Tanzanians vie for grant
DAR ES SALAAM, TANZANIA--TANZANIAN scientists are among researchers across Sub-sahara Africa, who stand to win £100,000 (some $168,000) from a science-led global healthcare company engaged in research and development of Pharmaceuticals, Vaccines and Consumer Healthcare in GSK’S Africa Non-communicable Disease (NCD) Open Lab research funding writes TIMOTHY KITUNDU
Launched in 2014, The Africa NCD Open Lab is part of a series of investments GSK is making across sub-saharan Africa. Through the program, GSK aims to work in partnership with African researchers and academic groups to conduct research into NCDS such as cancer, diabetes, cardiovascular disease and chronic respiratory diseases.
According to a statement from GSK to media houses last week, the third call for research proposal to address these growing challenges is open from November 7th, 2016 until January 12th 2017 and successful applicants will be awarded £100,000 for up to two years, along with scientific support from GSK.
It is hoped that the vital research will improve the understanding of NCDS, and inform best practice, prevention and treatment strategies.
“I encourage scientists who are interested to visit our website, http://www.gsk. com/en-gb/research/open-innovation/ africa-ncd-open-lab where information on submitting the proposal can be found,” Beno Mbeya, the GSK Medical Advisor in Tanzania said last week.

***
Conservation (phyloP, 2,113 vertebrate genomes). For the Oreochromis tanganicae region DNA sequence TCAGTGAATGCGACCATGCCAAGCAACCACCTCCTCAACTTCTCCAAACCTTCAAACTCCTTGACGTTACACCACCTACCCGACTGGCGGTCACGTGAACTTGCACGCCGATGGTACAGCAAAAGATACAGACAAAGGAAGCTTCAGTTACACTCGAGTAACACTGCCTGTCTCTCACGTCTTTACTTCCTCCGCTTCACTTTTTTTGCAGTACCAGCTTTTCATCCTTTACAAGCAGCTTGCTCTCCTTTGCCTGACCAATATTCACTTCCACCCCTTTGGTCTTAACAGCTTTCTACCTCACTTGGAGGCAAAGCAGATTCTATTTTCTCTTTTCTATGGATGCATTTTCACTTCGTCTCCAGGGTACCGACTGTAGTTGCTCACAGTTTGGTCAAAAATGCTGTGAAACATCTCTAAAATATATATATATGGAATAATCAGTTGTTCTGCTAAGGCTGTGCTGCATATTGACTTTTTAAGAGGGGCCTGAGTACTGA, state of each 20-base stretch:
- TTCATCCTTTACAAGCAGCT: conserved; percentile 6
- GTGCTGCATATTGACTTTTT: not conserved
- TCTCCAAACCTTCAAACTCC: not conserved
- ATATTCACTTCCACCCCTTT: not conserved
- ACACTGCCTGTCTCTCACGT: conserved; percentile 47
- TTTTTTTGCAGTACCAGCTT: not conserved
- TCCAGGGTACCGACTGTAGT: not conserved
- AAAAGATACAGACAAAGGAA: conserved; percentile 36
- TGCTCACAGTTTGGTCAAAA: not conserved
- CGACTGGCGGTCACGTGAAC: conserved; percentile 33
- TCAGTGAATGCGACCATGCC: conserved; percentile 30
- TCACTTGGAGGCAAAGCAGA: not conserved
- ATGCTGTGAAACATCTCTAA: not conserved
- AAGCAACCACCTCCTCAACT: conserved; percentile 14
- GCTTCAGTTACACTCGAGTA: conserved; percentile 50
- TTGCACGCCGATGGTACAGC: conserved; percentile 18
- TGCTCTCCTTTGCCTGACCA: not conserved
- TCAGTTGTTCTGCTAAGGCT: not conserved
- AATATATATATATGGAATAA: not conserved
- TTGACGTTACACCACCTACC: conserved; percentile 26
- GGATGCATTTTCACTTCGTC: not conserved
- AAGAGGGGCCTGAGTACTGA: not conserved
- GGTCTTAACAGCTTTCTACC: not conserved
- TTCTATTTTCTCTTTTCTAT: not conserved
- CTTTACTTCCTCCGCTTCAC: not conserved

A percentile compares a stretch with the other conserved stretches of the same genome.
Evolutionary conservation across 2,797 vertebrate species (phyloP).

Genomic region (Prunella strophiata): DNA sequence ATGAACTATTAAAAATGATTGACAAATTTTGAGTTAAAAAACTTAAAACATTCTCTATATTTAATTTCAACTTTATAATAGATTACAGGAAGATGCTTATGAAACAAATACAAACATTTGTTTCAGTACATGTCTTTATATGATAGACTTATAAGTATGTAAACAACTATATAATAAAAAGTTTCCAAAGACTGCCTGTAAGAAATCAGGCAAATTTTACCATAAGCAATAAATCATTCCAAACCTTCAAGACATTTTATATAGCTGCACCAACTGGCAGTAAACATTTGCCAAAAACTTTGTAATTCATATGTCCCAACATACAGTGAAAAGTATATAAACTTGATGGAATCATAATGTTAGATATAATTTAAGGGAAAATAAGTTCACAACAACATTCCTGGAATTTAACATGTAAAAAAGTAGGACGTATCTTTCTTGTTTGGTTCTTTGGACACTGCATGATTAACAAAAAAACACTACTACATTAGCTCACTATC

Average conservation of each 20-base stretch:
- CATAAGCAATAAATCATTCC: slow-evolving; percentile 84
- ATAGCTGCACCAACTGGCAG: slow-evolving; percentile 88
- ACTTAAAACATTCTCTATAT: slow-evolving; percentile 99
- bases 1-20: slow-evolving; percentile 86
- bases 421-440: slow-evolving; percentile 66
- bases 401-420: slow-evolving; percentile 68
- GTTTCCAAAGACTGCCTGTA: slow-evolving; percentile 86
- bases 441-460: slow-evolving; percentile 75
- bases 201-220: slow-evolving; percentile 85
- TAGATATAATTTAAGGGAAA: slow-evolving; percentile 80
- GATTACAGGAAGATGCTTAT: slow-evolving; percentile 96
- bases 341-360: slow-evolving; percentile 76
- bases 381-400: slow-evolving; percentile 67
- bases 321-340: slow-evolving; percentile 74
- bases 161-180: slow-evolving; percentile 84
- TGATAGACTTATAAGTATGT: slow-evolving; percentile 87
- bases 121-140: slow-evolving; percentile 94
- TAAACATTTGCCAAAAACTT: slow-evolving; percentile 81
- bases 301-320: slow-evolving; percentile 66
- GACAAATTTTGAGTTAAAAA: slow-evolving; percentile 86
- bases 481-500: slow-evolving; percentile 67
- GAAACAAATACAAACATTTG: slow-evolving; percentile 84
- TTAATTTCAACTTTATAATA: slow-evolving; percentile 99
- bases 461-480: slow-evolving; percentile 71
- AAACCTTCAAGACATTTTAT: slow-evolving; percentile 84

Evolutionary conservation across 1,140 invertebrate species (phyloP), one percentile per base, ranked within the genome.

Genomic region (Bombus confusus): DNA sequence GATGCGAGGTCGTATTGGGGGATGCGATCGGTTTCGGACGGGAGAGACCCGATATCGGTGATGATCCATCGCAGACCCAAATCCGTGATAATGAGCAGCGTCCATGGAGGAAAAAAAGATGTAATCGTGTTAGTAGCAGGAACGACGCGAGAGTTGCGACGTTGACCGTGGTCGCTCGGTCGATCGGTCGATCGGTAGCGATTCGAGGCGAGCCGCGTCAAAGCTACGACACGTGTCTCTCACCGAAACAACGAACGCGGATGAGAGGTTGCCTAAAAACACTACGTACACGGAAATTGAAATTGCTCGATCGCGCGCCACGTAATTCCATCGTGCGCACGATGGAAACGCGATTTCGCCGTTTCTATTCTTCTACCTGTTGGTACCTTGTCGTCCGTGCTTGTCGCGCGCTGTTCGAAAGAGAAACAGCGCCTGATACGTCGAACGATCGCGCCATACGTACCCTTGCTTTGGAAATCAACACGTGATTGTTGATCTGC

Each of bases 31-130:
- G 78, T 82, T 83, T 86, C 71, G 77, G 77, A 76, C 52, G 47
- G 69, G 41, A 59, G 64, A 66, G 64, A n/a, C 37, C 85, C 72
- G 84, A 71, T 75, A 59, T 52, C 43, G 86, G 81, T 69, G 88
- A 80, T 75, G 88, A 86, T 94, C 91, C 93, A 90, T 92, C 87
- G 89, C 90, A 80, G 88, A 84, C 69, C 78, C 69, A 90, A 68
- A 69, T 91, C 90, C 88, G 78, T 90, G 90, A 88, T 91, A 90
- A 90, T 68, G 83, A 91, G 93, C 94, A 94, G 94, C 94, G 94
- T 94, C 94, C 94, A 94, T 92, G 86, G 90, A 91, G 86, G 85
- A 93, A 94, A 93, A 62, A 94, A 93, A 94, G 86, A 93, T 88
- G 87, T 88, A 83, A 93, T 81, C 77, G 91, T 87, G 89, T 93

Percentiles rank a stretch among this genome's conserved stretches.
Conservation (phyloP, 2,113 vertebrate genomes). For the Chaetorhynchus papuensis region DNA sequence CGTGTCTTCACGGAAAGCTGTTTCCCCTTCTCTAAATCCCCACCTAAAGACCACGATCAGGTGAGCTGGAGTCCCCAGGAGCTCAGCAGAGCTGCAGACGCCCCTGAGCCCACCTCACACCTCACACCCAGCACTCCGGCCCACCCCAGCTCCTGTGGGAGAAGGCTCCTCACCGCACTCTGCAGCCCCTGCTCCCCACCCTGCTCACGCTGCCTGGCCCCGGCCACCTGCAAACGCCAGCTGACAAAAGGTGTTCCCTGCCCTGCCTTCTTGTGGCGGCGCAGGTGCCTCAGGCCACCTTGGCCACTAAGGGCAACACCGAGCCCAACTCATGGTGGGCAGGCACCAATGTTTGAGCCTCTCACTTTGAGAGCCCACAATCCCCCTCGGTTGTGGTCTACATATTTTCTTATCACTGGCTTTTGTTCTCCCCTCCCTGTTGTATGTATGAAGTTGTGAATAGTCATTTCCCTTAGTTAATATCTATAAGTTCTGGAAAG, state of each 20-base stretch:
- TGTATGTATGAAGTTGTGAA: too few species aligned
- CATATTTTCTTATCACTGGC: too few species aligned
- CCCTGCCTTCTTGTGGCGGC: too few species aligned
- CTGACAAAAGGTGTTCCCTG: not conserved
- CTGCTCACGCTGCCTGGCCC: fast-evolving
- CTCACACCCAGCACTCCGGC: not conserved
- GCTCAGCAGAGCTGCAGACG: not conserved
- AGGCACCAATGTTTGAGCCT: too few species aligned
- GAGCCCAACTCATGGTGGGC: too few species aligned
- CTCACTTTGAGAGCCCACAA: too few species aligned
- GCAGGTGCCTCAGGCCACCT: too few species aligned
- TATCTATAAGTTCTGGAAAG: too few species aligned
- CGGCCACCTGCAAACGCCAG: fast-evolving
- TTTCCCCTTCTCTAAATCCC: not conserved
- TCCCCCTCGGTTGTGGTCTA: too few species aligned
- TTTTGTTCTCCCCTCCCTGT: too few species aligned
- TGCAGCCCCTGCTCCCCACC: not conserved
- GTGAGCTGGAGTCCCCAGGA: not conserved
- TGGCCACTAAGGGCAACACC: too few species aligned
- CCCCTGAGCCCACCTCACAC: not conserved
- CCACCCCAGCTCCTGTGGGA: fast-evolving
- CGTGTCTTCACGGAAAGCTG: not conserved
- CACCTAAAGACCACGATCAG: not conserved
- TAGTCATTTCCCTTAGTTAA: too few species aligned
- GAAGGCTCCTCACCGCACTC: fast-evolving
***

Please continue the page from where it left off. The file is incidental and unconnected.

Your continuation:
Statistics indicate that by 2014, NCDS accounted for nearly a third or 32% of total deaths in Tanzania, while across the country, the probability of dying at the ages of between 30 and 70 years from an NCD is 16%.
Mbeya said whilst huge progress has been made in recent years to understand and combat infectious diseases, more work needs to be done to tackle the growing health concern presented by NCDS in Tanzania and across Sub-saharan Africa and that when an issue is better understood it can be more effectively tackled.
Mbeya said by collaborating with GSK’S research network across Africa through the Open Lab program, Tanzanian scientists can work to vastly improve the understanding of NCDS in Tanzania and beyond.